Monday, August 11, 2014

Article: America's Weather-Tracking Satellites Are in Trouble
[The] polar-orbiting satellites, a primary and its backup, are the ones in crisis. The primary satellite—a short-term pathfinder built to test emerging technologies—was never really intended for use. Its backup isn't much better: an aging satellite with failing sensors that passed its predicted life expectancy last year. We would send up a replacement now, but it's still being built. When it is ready, should it survive launch, it could take until as late as 2018 to transmit usable data.
"If we can send someone to the moon, why can't we...." That is a well-known cliche. But NASA and NOAA actually cannot any longer "send someone to the moon."

NASA sent someone to the moon because there was the money, the vision, and the people available to carry it out. We went from a proposal by President Kennedy to launching Gemini space craft (though not the moon mission itself) in less time that it is going to take to complete and send up an already planned weather satellite.
For most of the 1970s and '80s a partnership between NASA and the National Oceanic and Atmospheric Administration ensured that we always had two fully operational birds flying, with a backup in the barn. It was, says James Gleason, senior NASA scientist, a golden age. That all changed in 1994, when President Clinton tried to cut costs by combining the NOAA and Department of Defense weather-satellite programs. The marriage was doomed from the start. Both organizations came with top-heavy bureaucracies and their own specific needs. Together they formed a dysfunctional agency defined by budget overruns, infighting, and passive– aggressive stalemates. In all the turmoil, work on any new satellites slowed to a crawl, and any surplus dried up. By the time President Obama separated the two organizations in 2010, NOAA had to scramble to pull together a new program. As a stopgap, it sent up the only option left, our current satellite—that demonstration model, with a life span of only three to five years.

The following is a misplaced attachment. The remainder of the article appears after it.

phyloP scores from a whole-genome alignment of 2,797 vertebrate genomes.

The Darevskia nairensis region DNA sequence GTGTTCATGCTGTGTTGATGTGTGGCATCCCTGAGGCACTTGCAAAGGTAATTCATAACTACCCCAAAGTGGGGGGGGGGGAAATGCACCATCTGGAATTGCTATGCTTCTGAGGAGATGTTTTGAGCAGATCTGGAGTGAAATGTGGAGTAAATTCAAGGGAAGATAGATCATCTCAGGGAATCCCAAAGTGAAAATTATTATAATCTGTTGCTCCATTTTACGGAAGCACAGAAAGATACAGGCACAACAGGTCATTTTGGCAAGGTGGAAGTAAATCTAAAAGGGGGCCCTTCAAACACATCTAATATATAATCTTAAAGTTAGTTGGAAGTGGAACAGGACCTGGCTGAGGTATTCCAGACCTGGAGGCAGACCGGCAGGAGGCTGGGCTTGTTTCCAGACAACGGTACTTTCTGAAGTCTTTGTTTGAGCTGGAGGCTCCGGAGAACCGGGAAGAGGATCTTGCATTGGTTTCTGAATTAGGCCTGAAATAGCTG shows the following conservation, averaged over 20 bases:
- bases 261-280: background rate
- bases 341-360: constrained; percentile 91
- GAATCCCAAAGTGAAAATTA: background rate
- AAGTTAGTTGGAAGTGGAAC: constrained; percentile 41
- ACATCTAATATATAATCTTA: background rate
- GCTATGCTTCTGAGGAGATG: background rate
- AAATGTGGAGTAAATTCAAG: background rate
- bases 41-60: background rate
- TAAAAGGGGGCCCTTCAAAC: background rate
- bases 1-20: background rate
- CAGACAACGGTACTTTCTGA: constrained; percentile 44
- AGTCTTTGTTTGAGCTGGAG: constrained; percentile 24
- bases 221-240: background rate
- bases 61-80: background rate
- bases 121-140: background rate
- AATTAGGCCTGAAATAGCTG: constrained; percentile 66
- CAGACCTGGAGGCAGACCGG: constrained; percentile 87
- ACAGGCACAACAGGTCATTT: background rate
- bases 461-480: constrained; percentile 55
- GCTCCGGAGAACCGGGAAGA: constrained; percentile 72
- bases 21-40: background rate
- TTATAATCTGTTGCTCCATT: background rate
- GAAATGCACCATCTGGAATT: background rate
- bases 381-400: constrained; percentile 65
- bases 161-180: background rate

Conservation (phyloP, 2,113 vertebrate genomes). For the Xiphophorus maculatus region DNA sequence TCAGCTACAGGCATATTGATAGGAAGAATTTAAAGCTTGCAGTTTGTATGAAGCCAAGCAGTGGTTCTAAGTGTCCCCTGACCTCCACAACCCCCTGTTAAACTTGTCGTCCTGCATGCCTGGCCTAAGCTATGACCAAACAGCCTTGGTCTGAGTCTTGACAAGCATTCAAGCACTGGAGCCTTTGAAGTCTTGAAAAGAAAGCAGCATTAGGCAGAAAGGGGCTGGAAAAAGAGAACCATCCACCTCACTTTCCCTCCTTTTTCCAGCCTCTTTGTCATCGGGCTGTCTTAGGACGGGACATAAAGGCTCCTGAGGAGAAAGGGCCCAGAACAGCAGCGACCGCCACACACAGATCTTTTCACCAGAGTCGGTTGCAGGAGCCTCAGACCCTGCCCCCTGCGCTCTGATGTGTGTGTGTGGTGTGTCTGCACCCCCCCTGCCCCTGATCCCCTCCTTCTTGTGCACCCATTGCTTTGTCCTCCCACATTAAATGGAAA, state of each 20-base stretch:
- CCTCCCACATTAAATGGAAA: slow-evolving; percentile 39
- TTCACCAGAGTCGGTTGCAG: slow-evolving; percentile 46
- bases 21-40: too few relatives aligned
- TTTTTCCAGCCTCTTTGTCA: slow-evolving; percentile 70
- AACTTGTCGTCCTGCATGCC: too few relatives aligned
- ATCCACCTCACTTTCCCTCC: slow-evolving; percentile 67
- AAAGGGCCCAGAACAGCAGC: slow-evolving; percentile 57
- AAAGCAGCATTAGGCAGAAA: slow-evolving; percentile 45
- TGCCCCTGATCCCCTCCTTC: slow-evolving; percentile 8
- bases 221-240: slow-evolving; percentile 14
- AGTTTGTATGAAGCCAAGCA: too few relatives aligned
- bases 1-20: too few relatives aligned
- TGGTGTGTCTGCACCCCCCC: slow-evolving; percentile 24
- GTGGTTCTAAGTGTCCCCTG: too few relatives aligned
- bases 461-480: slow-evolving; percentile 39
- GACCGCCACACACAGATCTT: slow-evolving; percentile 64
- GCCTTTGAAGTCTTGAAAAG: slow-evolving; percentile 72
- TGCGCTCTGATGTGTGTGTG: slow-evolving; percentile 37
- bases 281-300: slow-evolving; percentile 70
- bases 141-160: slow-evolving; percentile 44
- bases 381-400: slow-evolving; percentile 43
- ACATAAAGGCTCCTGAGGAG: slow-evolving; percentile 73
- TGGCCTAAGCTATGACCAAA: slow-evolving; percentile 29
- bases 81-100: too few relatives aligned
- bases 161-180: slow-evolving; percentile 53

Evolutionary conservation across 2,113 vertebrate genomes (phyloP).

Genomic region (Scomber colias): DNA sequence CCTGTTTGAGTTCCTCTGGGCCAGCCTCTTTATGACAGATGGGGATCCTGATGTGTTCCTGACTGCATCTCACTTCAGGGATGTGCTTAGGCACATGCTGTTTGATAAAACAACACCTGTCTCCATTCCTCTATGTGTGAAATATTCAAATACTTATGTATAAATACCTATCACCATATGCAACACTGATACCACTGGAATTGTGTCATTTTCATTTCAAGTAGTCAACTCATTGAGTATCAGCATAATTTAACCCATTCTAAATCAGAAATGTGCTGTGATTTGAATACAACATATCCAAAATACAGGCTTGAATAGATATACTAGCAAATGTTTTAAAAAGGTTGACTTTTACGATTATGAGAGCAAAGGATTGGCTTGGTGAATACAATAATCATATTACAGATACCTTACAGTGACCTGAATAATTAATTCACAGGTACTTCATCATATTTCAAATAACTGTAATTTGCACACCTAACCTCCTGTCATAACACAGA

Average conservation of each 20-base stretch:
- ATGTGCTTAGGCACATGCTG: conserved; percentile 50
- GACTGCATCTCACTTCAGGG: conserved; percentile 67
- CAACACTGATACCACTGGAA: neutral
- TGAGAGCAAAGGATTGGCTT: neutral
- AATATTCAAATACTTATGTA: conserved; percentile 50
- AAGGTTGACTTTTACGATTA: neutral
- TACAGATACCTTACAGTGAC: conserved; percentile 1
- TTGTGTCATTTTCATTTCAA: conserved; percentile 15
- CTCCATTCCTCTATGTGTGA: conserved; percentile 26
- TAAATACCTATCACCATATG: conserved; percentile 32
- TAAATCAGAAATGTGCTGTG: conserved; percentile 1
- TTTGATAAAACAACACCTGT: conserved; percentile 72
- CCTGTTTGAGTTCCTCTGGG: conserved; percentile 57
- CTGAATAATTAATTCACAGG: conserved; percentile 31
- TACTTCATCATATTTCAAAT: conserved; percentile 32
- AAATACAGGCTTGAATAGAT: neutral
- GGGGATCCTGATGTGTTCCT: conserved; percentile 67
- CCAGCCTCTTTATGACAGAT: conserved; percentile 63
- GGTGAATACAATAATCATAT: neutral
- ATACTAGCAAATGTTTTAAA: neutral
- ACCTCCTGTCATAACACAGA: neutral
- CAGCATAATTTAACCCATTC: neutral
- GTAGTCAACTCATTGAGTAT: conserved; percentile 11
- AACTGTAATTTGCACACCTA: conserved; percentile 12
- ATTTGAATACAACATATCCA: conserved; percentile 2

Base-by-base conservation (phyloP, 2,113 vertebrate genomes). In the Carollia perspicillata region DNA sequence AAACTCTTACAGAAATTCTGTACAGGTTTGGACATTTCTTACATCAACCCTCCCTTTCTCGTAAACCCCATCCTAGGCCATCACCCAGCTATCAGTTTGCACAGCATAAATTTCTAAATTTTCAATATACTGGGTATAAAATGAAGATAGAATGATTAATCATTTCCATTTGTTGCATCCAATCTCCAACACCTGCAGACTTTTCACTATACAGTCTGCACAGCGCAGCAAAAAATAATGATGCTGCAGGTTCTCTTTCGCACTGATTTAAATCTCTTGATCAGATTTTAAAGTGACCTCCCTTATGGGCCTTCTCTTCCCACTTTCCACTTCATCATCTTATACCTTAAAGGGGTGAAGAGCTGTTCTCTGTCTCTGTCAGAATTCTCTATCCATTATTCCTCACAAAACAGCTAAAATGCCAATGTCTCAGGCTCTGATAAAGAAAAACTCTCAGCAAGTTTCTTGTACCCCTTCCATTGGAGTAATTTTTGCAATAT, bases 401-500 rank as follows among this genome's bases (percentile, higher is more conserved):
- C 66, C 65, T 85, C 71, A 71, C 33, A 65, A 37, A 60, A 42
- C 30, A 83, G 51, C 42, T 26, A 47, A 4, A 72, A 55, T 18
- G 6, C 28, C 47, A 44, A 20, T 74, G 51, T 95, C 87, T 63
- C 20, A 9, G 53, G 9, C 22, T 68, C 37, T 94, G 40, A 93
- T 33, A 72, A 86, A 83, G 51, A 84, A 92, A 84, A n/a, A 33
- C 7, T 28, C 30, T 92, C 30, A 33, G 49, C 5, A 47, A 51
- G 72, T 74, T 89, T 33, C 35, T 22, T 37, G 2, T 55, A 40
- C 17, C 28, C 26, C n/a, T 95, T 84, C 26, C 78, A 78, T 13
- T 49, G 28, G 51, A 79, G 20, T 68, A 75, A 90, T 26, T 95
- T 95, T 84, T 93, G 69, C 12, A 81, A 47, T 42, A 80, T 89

Sigh. Good intentions, trying to cut costs by cutting bureaucracy and doubling-up on missions. It could have worked, if someone had gone through and pruned the new agency of excess personnel. When a business acquires a new company, they will often fire a number of employees. But that is hard to do in the government.

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